306 S Main St
Culpeper, VA 22701
Sometimes, a diner is just a diner. Other times, it’s a cultural event.
The Culpeper Diner, in northern Virginia, is one such place. Although it shares an old pharmacy building with it’s sister diner, a very respectable place where you can eat Peruvian chow as well as good ol’ American grub, the Culpeper Diner is a must-visit for anybody seeking vintage America.
Why? Well, for starters, the sign in the front window says it all. “Smoking allowed!” But nonsmokers, don’t get out of joint just yet. It’s worth suffering through the smoke (a hefty ventilation system works overtime and also serves to cool the place to about 62°F) just to see how America used to be, way back when. Especially in the South, where tobacco was King!
Walk in the door, and you will immediately be noted as a tourist, a first-timer. All eyes will swivel your way, if only for a moment. The rest of the diners are all hard-core regulars, and so the waitress will immediately ask, “Is smoking okay?” She’s letting you know right off that many a nonsmoker has mistakenly passed throughout this door before. And not been happy about it.
The clients are mostly older, mainly large of body (“Just plain BIG!” is how the waitress puts it) and, without exception, in the process of lighting up, puffing on, or putting out a cigarette. Most eat with a cigarette in one hand and fork in the other. It’s a sight that just begs to be seen, at least once. Interestingly enough, the ventilation system works so well that there is very little smoke and not all that much smell.
Once you get past the shock of walking in the door, you will notice how cute the place is, with a big chrome and neon clock on the wall. The menu is large and satisfying, especially if you are hungry. The portions are big, really big. And it’s surprising how often you will hear a regular order a breakfast that includes five pancakes, along with a mess of other stuff like eggs and toast and homefries. And even more surprisingly, most of them seem to be able to finish it all. And these are no little miniature pancakes, but full plate-wide discs of fluffy heaven.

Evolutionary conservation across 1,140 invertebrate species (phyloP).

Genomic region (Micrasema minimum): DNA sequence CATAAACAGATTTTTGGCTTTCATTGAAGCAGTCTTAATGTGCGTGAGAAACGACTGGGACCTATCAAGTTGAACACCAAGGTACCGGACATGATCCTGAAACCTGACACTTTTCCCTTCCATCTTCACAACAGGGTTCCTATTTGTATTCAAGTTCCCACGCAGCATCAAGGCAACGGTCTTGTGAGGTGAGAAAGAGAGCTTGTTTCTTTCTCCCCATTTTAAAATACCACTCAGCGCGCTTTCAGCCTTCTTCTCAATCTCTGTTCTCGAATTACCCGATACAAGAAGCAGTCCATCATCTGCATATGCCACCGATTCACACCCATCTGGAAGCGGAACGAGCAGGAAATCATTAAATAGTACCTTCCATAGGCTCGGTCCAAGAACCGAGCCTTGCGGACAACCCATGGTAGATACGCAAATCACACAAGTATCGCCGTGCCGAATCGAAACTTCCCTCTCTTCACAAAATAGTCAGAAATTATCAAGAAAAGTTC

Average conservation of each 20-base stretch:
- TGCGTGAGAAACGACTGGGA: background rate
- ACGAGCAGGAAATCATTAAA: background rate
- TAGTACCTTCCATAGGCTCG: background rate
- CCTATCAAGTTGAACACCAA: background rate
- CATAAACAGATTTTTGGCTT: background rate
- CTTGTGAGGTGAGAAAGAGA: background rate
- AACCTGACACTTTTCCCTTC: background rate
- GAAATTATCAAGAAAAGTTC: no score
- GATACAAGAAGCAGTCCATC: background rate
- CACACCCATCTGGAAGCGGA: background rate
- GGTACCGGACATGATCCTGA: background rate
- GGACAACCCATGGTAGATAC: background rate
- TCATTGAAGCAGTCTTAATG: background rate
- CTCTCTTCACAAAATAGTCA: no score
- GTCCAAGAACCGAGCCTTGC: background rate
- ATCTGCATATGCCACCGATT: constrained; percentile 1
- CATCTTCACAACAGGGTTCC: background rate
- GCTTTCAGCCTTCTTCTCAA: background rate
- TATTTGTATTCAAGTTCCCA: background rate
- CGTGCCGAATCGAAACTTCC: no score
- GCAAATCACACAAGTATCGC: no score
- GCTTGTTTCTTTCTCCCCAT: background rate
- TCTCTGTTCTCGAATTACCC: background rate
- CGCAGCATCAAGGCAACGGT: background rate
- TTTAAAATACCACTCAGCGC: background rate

One of the fun surprises on the menu is the Alaskan Belgium (their spelling, not mine) waffle which includes a scoop or two of ice cream. While the Culpeper Diner only serves vanilla ice cream, which might say something about the demographics, the waitress will happily walk outside to the sister café, and get you any one of 23 other flavors, including crazy vanilla (colored in red, white, and blue), cotton candy, or maple walnut. It’s hard to sit with a straight face, when she rattles off all 24 flavors from memory.
Specials include staples like pork chops and eggs ($5.95), that come with tasty, crispy home fries and biscuits. Pancakes come with such additions as pecans or chocolate chips, and the place is rightfully proud of their secret blend that does make for a light and tasty pancake. And if verbiage makes for a great meal, just check out the description of Pigs in a Blanket, which reads “3 Virginia link sausages cuddled in our pancakes…” How could you go wrong?
The Culpeper Diner is really something special. It’s a true throwback diner, not just one pretending to be vintage. It’s got sweet waitresses and cranky cigarette-wielding customers. It features a good ol’ Southern menu prepared by cooks from Honduras who make a mean hot sauce that should be liberally splashed on their great potatoes. The hot sauce is bottled up and offered for sale—a real coup in the land of Texas Pete. That alone ought to be enough to bring anyone in, despite the smoke.
Chow down, but don’t forget that Culpeper was front and center in some of the most interesting action of the Civil War. Several well-preserved battlefields are within close proximity (Brandy Station, the Wilderness, Chancellorsville) and the historic downtown is well worth the casual stroll. It’ll help you work off the pancakes and ice cream. And, the smoke.
Just Good Eats © 2011